Worried that your security certificate is out of date? You should be, but not because it’s out of date, but because the notice you get informing you it’s out of date is a scam.
From SC Magazine, “Cybercriminals have been compromising websites to display a fake security certificate error message in hopes of tricking visitors into downloading the Mokes backdoor or the Buerak downloader. The fake notification is delivered via a malicious iframe. The iframe matches the size of the victimized webpage and perfectly overlaps the original content. The URL bar still displays the correct address, so visitors are less likely to become suspicious.” Damn.
Ransomware Attack at Polic Dept
There used to be a time that if you wanted to get out of jail, you had to do it the old-fashioned way by jumping over the fence. Not anymore. From KnowBe4, “Last year, the police department in Stuart, FL was hit with a ransomware attack. The ripple effect of this attack is still being felt as the evidence in 11 cases was a part of the data held for ransom and was unrecoverable. The result of this was US prosecutors being forced to drop 11 narcotics cases against six suspected drug dealers – with no evidence, there is no case.”
The crazy thing is, this isn’t the first time this has happened. “This is reportedly the seventh incident of its kind, where ransomware has had impacts on cases.” I know what I’m doing if I ever get arrested.
It’s no secret that today the items most at risk to cyber threats are mobile devices. People spend the most time on them, so hackers spend the most time trying to compromise them. It all makes sense.
Today comes a story from Help Net Security about the most active threat to mobile devices: the hidden app. “Hidden apps take advantage of unsuspecting consumers in multiple ways, including taking advantage of consumers using third-party login services or serving unwanted ads. There exists a growing trend for many apps to remain hidden, stealing precious resources and important data from the device that acts as the remote control to consumers’ digital world.” It’s hard to stop what you can’t see.
One of the things hackers do really well is come up with countermoves to security defenses. Case in point, from KnowBe4, “Researchers at Quick Heal Security Labs discovered a new strain of the Mailto ransomware that uses a novel way to disguise itself to evade detection and stay invisible for Antivirus products.” You install antivirus software, the hackers come up with a way to bypass it.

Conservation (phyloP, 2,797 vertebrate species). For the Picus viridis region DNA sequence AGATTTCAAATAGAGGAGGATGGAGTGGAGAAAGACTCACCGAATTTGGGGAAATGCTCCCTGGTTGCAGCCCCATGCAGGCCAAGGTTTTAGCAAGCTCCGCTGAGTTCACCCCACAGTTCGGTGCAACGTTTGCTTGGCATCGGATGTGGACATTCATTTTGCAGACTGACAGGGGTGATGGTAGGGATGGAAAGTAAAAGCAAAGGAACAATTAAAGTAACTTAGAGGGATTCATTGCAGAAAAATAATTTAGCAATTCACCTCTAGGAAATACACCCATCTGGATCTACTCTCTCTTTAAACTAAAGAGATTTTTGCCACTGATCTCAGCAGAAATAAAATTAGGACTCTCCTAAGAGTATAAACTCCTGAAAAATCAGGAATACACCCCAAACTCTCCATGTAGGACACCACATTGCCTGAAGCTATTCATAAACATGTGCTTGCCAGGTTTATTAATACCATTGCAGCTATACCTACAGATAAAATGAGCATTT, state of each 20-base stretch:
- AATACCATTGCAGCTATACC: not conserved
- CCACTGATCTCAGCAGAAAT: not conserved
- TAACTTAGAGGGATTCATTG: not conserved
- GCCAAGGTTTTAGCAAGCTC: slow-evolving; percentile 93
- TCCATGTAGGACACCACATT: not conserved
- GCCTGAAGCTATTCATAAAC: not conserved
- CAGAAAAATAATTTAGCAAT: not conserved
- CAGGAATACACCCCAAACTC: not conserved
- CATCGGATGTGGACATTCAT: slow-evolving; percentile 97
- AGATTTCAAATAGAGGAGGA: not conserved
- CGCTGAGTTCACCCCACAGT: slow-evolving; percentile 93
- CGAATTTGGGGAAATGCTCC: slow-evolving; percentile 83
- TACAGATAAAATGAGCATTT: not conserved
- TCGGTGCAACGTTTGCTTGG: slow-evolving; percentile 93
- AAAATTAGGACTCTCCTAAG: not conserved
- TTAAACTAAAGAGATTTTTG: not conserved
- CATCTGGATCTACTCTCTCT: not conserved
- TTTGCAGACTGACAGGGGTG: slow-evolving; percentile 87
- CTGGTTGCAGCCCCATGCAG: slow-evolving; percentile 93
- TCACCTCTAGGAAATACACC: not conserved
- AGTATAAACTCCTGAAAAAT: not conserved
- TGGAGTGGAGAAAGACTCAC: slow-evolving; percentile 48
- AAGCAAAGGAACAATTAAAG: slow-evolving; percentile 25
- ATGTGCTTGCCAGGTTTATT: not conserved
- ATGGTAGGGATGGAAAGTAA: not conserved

The bad news? There may not be a cure for this yet. “Mailto ransomware is still being analyzed and it is not yet known if there are any weaknesses in its encryption algorithm that could be used to decrypt locked files for free.” Stay tuned.
The good news for the city of Cartersville, GA? When they were struck with a ransomware attack last year, they paid the ransom and “The attackers did deliver the decryptor keys necessary to regain access about 48 hours after the payment was made and all systems were operational soon thereafter.” The bad news? The decryptor keys cost a whopping $380,000.
If there’s a silver lining, it’s that “the initial ransom demand was for $2.8 million, payable in bitcoin, and that the city’s insurance paid the majority of the cost.” So, they’re good negotiators and they were smart enough to buy insurance. Still, I can’t help but think that buying anti-phishing software for all their employees would have been way cheaper.
J. Crew Phishing Attack
It’s not the first online retailer to be hit and it probably won’t be the last. J.Crew, the seller of casual clothes for men and women, notified “a group of customers that an unauthorized third-party accessed their accounts nearly a year ago using their login credentials and obtained personal information, including the last four digits of payment card numbers, expiration dates, card types and billing addresses as well as order numbers, shipping confirmation numbers and shipment status.”
Did it really take a year to tell their affected customers? Yep. “Because J. Crew didn’t reveal the attack publicly until almost a year after it occurred, Knudsen said hackers may have already used the information in other attacks.” It’s one thing to get your customers’ information hacked. It’s quite another to not tell them for a year. Shame on you J. Crew.
Data Breaches at Healthcare Companies
Ever wonder how bad data breaches have gotten at healthcare companies? Now we know. According to an article on Digital Munition, “54% of healthcare vendors have experienced a data breach of protected health information.” That’s not the really shocking part.
“Of those 54 percent of respondents, 41 percent experienced six or more data breaches over the past two years. The average breach costs $2.75 million and exposes nearly 10,000 records. Many of the vendor respondents believe that healthcare providers do not fully embrace risk assessments to accurately measure and manage third-party risk.” Do you think?
And that’s the week that was.